Thursday, April 28, 2011

The Fast Women of New York (Vintage 1869)

by Stephen J. Gertz

Society to-day in New York means everything and anything...The members of it are chiefly concerned in the important item of living, although some of them live at a fast dying rate. The rage of the hour with the masses is display, ostentation, dress and the gratification of all the animal desires. Toes are educated more than hands, and the tongue talks vastly more than the brain thinks. Polish, etiquette and accomplishment are of more value than honesty of purpose and a good common sense education. There are exceptions to this rule, as there are to all rules, but this is the way we look at the masses.

Society of to-day represents the highest perfection of our Anglo-Saxon civilization as developed under a republican form of government in the New World. While there is much in it which is worthy of all admiration, there is much which is crude, false, foolish, wicked and deserving of our censure. It is now content with nothing short of what money can purchase....As the love of money is the root of all evil, so society which is built on money has much in it which is evil...

Thus begins The Women of New York: Or the Under-World of the Great City. Illustrating the Life of Women of Fashion, Women of Pleasure, Actresses and Ballet Girls, Saloon Girls, Pickpockets and Shoplifters, Artists' Female Models, Women-of-the-Town, Etc., Etc., Etc., a grand tome from 1869, a significant time in American culture when, weary of war, seeking pleasure, and greater personal freedoms, the average American city dweller's manners. mores, and values began to dramatically shift. The emergence of the working woman, freed from domestic chains, created great anxiety amongst religious leaders, moralists, and culturally conservative citizens.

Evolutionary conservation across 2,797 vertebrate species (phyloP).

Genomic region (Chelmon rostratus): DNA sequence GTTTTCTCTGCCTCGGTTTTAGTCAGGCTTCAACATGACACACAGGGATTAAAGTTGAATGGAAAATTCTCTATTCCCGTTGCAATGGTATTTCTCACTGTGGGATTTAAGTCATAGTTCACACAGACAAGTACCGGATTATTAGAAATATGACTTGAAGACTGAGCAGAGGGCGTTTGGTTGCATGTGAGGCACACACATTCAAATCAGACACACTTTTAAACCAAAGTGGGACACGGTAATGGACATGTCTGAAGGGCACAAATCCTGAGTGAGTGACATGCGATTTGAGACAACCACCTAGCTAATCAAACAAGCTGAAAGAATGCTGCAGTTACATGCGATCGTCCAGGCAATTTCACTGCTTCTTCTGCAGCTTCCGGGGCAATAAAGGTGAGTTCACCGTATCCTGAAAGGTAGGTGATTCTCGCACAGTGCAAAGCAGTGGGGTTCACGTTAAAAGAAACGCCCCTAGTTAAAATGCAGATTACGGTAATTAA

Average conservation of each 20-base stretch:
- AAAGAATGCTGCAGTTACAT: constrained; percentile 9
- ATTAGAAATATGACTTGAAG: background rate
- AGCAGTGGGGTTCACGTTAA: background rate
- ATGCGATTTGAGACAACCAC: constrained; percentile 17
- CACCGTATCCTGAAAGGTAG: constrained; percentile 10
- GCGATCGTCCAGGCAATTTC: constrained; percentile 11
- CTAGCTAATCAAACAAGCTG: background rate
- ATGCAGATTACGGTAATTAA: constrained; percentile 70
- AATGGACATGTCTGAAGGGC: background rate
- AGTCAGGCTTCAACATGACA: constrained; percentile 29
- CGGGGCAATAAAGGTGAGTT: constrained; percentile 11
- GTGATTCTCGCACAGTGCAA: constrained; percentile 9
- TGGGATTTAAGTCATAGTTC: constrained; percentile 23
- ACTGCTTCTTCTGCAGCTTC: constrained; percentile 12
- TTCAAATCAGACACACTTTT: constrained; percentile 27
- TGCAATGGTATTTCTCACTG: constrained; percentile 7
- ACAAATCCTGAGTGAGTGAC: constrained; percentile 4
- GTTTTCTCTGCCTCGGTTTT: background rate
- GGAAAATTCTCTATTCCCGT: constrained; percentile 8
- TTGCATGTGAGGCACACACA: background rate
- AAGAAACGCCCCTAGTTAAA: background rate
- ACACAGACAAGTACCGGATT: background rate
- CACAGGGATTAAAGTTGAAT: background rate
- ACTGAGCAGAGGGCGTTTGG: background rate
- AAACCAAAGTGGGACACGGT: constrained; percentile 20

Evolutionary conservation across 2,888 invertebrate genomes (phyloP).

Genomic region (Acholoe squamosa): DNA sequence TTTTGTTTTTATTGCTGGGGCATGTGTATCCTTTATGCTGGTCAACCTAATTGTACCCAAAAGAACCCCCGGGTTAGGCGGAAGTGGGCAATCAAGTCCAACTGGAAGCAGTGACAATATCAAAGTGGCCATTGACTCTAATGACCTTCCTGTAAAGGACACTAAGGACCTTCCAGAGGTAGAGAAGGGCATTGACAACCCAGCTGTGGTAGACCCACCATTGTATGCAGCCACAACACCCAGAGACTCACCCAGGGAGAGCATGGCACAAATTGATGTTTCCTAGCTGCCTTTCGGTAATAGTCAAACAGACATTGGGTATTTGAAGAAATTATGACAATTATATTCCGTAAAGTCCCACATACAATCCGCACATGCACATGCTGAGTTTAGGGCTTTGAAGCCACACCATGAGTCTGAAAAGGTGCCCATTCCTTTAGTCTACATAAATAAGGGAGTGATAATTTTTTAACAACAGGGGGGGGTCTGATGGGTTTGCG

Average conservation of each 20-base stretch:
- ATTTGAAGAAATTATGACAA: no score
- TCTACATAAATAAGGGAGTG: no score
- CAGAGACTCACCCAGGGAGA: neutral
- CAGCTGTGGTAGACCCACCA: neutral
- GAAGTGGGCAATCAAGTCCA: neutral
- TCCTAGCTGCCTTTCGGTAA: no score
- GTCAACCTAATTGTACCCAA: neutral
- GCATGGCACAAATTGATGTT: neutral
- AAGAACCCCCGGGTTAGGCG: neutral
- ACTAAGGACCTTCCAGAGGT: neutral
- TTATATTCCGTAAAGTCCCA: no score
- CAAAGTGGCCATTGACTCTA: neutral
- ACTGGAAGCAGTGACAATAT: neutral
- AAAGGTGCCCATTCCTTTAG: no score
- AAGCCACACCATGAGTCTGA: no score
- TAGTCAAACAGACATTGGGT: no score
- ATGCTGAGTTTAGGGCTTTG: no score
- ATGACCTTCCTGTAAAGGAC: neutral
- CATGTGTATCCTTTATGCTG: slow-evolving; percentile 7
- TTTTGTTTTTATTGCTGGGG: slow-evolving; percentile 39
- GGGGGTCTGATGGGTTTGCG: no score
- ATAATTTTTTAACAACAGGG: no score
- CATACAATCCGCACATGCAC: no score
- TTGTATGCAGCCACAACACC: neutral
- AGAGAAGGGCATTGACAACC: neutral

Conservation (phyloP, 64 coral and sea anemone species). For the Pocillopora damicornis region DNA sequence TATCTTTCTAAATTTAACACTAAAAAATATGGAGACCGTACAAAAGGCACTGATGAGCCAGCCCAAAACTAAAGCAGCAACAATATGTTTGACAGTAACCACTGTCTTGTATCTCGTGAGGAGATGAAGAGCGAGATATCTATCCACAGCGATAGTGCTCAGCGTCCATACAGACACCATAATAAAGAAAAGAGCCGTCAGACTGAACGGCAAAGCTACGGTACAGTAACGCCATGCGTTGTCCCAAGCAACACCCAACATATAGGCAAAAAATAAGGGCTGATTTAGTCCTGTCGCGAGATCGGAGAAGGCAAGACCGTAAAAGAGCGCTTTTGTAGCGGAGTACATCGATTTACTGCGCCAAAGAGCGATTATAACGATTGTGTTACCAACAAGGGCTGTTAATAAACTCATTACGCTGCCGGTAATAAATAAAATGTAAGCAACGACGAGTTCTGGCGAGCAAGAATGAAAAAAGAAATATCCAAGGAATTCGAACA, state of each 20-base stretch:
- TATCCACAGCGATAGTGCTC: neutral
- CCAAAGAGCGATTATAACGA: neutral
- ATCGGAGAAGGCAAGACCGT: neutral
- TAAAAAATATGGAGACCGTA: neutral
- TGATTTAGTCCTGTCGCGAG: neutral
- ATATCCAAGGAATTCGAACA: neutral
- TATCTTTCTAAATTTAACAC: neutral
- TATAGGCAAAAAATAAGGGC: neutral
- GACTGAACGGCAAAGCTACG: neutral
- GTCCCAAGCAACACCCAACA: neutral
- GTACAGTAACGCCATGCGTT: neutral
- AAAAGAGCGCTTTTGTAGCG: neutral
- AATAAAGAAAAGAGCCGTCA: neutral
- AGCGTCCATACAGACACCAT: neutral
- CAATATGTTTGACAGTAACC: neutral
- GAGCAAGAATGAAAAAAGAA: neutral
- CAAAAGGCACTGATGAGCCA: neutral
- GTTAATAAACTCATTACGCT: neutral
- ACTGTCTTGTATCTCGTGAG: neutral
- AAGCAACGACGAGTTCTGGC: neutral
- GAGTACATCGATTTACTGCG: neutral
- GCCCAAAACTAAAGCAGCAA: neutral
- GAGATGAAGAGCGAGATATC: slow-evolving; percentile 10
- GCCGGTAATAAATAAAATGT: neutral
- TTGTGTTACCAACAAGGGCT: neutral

The Women of New York is just one of the many books that were published in the late 1860's-early 1870s that warned of a cultural Armageddon in the making. It, amongst these other volumes, constitutes nothing less than the origin of  the culture wars in the United States, now in their 151st year.

The Belle of Fashionable Society.

After a discussion of the good old days and an enumeration of the various types of society, the pseudonymous George Ellington gets down to business: the ladies of New York who exemplify the New Woman, to wit: whores and, due to their modern behavior, the nearly so if they're not careful. The shop girl - a new phenomenon - is just one step up from the streets.

At the Races - "Liquoring Up."

The book is divided into  eight sections: Women of Fashion; Women of Pleasure; Married Women; Wicked Women; Female Artistes (Ballet-Girls; Female Models; Actresses); Life in a Female Seminary; Other Women (i.e. physicians; "strong-willed women"); Female Institutions.  Married women do not escape Ellington's  indictment; the chapter titles to that part of the book tell the tale: Matrimonial Infelicities; Marriage à la  Mode; Married Intrigues in Middle Life; Married Liaisons; Separation and Divorce in New York; "Fast Women." There's no escaping the author's scorn; these women are wicked.

Fast Women at the Races.

But not as wicked as "Wicked Women," which include Female Astrologists; Female Clairvoyants; Female Adventurers; Female Pickpockets and Shoplifters.

A Stylish Mamma.

Beware the "fast woman."